Road Construction I-540
Traveling West on I-40? To avoid construction delays, do not take Exit 7 (I-540 S). Stay on I-40 west and take Exit 1 Dora. Stay on Hwy 64D for 6 miles and follow signs to Fort Smith. After crossing over the river, turn right on 4th ST & right on Garland. More »
I.C. Parker, U.S. District Judge
Due to his loyalty to the Republican party during his four years in Congress, Isaac Parker stood a good chance of receiving an appointment to a government office from the President. In early March, 1875, President Grant forwarded Parker's nomination as chief justice of the Supreme Court of the Utah Territory. However, by this time, Parker had submitted a request for appointment as the judge of the federal district court for the Western District of Arkansas, in Fort Smith. On March 18, 1875, the President nominated Parker as judge for the Western District of Arkansas.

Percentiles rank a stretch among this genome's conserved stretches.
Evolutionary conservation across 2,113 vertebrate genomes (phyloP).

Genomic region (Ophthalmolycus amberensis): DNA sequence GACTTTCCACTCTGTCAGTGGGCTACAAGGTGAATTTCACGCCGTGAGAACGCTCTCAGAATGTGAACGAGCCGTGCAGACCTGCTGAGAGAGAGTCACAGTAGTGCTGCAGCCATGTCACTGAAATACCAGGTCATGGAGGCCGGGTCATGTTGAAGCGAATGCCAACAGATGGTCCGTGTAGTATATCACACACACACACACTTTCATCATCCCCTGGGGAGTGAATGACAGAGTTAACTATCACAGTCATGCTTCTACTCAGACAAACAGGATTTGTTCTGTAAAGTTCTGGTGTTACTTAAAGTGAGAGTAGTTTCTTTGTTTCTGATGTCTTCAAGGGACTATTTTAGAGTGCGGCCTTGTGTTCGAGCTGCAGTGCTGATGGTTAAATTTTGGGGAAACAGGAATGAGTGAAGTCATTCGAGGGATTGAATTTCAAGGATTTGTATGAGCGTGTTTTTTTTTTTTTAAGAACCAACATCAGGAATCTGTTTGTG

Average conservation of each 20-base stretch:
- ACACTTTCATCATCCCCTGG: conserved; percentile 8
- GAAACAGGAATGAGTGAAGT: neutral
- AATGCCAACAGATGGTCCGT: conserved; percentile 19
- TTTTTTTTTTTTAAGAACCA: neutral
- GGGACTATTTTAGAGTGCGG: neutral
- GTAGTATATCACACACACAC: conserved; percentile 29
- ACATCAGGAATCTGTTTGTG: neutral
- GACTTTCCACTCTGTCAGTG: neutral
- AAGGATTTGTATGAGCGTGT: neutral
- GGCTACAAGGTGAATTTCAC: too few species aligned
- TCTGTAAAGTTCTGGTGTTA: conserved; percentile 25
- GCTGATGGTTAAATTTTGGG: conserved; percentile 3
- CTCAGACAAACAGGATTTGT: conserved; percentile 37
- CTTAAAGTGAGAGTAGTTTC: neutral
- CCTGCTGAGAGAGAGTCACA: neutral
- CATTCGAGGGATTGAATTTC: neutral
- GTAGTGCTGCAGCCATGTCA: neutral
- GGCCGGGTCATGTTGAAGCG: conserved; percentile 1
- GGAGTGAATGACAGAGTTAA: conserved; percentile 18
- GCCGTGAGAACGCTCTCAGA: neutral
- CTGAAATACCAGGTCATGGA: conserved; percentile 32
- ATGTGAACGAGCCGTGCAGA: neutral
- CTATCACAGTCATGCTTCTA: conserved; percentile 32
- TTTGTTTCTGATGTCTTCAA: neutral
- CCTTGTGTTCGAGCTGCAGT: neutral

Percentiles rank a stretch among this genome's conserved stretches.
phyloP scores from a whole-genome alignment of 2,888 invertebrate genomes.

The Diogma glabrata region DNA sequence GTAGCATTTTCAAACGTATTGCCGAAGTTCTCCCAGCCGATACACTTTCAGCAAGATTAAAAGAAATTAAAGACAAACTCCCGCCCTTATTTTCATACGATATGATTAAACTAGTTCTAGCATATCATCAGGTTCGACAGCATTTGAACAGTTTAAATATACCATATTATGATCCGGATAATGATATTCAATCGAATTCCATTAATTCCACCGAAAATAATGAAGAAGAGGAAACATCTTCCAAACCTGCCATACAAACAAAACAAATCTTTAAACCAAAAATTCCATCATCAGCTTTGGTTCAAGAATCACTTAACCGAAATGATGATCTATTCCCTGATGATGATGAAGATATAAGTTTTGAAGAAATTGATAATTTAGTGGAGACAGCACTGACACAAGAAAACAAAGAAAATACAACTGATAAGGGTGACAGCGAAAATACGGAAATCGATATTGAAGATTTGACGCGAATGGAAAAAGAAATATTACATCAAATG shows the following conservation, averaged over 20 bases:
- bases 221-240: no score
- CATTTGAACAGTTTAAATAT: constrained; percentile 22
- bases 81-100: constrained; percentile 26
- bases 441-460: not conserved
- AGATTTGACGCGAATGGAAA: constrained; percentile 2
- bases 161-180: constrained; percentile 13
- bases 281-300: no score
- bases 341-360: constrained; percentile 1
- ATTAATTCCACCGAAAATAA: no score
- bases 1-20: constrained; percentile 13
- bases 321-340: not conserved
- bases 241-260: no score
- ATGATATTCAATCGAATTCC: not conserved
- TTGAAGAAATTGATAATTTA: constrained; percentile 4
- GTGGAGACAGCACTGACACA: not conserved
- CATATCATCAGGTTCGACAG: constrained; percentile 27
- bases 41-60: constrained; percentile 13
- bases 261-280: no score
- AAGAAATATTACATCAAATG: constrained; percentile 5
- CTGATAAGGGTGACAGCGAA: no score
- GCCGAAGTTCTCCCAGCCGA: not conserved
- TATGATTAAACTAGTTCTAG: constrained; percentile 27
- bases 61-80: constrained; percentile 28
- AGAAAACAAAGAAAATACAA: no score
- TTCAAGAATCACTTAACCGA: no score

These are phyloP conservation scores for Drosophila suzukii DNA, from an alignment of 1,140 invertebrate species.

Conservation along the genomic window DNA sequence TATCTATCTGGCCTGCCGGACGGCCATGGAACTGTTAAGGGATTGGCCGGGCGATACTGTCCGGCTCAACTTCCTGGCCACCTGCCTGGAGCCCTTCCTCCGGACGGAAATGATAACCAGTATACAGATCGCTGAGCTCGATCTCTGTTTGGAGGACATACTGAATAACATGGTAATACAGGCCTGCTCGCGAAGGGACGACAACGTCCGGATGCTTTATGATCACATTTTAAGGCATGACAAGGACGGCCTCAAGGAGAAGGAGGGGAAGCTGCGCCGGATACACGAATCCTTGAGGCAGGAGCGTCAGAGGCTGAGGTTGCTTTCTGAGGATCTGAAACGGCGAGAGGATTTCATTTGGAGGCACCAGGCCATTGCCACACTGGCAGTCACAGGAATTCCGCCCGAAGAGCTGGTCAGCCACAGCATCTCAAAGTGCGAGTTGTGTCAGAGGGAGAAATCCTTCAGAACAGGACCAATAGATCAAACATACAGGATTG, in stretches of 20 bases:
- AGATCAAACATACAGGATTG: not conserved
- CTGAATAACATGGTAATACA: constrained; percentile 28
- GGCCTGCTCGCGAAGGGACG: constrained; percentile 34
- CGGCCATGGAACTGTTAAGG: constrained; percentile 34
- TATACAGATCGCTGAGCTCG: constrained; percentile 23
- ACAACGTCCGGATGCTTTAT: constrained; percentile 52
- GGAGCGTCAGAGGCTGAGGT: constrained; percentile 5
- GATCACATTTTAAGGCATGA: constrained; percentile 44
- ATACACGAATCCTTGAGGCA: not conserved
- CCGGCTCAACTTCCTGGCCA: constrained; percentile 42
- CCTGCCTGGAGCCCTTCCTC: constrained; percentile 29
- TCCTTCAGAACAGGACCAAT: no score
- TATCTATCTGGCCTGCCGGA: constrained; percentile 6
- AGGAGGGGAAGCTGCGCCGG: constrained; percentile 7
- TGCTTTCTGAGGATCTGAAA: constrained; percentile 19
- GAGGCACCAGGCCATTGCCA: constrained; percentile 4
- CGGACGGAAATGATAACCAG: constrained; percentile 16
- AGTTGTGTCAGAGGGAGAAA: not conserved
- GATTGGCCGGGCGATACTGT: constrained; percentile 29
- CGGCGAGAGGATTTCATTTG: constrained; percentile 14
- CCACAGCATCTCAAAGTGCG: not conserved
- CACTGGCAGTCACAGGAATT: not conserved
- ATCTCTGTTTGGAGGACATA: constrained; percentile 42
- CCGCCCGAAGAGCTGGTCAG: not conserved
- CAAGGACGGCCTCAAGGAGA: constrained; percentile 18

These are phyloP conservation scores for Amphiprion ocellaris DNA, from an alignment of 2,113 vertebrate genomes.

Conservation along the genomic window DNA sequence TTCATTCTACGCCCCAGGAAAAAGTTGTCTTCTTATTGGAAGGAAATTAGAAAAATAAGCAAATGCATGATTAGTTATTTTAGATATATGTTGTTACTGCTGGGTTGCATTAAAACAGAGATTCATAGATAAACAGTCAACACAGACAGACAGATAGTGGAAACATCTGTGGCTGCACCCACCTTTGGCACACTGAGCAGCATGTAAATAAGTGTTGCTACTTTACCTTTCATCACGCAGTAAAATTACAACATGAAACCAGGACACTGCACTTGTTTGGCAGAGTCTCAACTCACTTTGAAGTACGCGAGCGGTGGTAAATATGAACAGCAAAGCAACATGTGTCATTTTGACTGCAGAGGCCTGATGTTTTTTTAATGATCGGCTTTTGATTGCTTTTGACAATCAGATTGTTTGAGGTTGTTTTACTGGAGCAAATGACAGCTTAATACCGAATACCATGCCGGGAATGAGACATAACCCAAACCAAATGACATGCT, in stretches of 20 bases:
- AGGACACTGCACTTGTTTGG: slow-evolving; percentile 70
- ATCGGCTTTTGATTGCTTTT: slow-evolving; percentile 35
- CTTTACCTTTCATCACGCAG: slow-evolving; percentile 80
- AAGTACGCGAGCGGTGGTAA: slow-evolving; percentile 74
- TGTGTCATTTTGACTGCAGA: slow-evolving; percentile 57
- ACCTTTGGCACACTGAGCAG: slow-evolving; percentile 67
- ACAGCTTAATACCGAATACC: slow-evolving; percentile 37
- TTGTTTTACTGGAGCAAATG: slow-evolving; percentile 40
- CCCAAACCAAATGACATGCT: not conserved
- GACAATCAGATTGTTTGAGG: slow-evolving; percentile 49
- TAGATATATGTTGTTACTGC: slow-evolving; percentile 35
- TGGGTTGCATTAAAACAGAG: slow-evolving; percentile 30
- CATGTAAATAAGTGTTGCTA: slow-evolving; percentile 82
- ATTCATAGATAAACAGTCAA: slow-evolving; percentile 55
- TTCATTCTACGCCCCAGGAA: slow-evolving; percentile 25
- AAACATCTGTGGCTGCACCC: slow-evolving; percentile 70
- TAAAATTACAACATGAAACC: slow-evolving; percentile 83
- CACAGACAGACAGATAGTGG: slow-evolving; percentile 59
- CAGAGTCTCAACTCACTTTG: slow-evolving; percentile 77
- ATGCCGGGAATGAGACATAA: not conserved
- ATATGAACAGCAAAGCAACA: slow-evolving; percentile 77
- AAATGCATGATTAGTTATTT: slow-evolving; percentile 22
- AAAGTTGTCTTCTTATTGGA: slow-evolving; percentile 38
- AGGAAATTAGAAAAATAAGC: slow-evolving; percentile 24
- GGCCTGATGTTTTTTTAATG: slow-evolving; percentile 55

The federal court for the Western District of Arkansas was initially established in 1851, having jurisdiction over the western counties in Arkansas, and all of the Indian Territory (present-day Oklahoma). Until 1871, the court was based in Van Buren, Arkansas. In 1871, Judge Parker's predecessor, William Story was appointed to the bench. The tenure of Judge Story was marred by serious corruption, and in 1874, Judge Story resigned.
The new Judge arrived in Fort Smith on May 4, 1875, having traveled aboard the steamboat Ella Hughes. His family stayed behind in Missouri and joined him in Arkansas later. The judge held court for the first time on May 10, 1875. In the first term of court, eight men were found guilty of murder and qualified for a mandatory death sentence according to federal law. On September 3, 1875, six men were executed at once on the Fort Smith gallows; an indication that the once corrupt court was functioning once again.
Did You Know?
The U.S. Army selected a spot overlooking the confluence of the Arkansas and Poteau Rivers for the site of a fort. Soldiers from the Rifle Regiment arrived in 1817 and named the site Fort Smith after their commanding officer, Thomas A. Smith.